There’s certainly a time and a place for both online and offline networking. There are plenty of people I never would have met without the ability to connect online — living on different continents no longer prevents making a good connection. But social networking will never replace what you can do in person.

    Before you add that new friend on your favorite social network, it’s worth exploring whether you can connect with an existing friend offline. Offer to go out to lunch, or even grab a cup of coffee. Meet up at some event. Just walk away from the computer for a little while and see if you can strengthen your network before you try to play the ‘I have more connections than anyone else’ game.

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    Last Updated on January 18, 2019

    7 Ways To Deal With Negative People

    7 Ways To Deal With Negative People

    Some people will have a rain cloud hanging over them, no matter what the weather is outside. Their negative attitude is toxic to your own moods, and you probably feel like there is little you can do about it.

    But that couldn’t be farther from the truth.

    If you want to effectively deal with negative people and be a champion of positivity, then your best route is to take definite action through some of the steps below.

    1. Limit the time you spend with them.

    First, let’s get this out of the way. You can be more positive than a cartoon sponge, but even your enthusiasm has a chance of being afflicted by the constant negativity of a friend.

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    In fact, negativity has been proven to damage your health physically, making you vulnerable to high levels of stress and even cardiac disease. There’s no reason to get hurt because of someone else’s bad mood.

    Though this may be a little tricky depending on your situation, working to spend slightly less time around negative people will keep your own spirits from slipping as well.

    2. Speak up for yourself.

    Don’t just absorb the comments that you are being bombarded with, especially if they are about you. It’s wise to be quick to listen and slow to speak, but being too quiet can give the person the impression that you are accepting what’s being said.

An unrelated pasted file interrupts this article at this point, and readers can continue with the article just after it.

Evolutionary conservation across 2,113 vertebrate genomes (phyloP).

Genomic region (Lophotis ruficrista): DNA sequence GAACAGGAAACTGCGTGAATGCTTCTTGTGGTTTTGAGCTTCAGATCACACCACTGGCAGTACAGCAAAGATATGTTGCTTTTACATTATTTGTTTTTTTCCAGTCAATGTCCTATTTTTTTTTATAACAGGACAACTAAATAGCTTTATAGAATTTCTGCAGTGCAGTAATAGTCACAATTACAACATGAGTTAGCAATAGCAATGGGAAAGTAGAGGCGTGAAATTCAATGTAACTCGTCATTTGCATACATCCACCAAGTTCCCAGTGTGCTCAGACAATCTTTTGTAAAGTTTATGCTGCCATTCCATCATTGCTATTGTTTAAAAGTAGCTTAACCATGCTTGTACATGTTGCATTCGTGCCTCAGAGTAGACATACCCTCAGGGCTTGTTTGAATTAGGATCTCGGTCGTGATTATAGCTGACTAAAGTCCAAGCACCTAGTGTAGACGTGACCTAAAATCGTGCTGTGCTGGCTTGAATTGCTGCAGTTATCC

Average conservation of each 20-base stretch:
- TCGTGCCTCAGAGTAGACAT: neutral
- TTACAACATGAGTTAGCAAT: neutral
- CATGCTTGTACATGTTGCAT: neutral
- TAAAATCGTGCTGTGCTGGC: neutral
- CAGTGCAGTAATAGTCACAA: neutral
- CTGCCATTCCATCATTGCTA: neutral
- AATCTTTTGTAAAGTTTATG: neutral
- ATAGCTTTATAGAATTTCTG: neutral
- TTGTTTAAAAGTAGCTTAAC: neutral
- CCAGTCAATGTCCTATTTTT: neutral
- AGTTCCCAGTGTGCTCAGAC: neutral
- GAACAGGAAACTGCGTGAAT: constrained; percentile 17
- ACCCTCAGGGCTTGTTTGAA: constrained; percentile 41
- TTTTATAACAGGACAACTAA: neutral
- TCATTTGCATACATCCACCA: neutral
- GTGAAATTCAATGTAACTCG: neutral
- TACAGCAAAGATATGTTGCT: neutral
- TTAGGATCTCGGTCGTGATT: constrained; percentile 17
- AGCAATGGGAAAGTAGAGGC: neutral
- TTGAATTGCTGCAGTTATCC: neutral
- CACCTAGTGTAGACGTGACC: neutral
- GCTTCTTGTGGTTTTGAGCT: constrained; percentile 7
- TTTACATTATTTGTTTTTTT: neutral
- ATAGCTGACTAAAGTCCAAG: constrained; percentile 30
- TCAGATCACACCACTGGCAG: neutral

3. Don’t pretend that their behavior is “OK.”

    This is an easy trap to fall into. Point out to the person that their constant negativity isn’t a good thing. We don’t want to do this because it’s far easier to let someone sit in their woes, and we’d rather just stay out of it.

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    But if you want the best for this person, avoid giving the false impression that their negativity is normal.

    4. Don’t make their problems your problems.

    Though I consider empathy a gift, it can be a dangerous thing. When we hear the complaints of a friend or family member, we typically start to take on their burdens with them.

    This is a bad habit to get into, especially if this is a person who is almost exclusively negative. These types of people are prone to embellishing and altering a story in order to gain sympathy.

    Why else would they be sharing this with you?

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    5. Change the subject.

    When you suspect that a conversation is starting to take a turn for the negative, be a champion of positivity by changing the subject. Of course, you have to do this without ignoring what the other person said.

    Acknowledge their comment, but move the conversation forward before the euphoric pleasure gained from complaining takes hold of either of you.

    6. Talk about solutions, not problems.

    Sometimes, changing the subject isn’t an option if you want to deal with negative people, but that doesn’t mean you can’t still be positive.

    I know that when someone begins dumping complaints on me, I have a hard time knowing exactly what to say. The key is to measure your responses as solution-based.

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    You can do this by asking questions like, “Well, how could this be resolved?” or, “How do you think they feel about it?”

    Use discernment to find an appropriate response that will help your friend manage their perspectives.

    7. Leave them behind.

    Sadly, there are times when we have to move on without these friends, especially if you have exhausted your best efforts toward building a positive relationship.

    If this person is a family member, you can still have a functioning relationship with them, of course, but you may still have to limit the influence they have over your wellbeing.

    That being said, what are some steps you’ve taken to deal with negative people? Let us know in the comments.

    You may also want to read: How to Stop the Negative Spin of Thoughts, Emotions and Actions.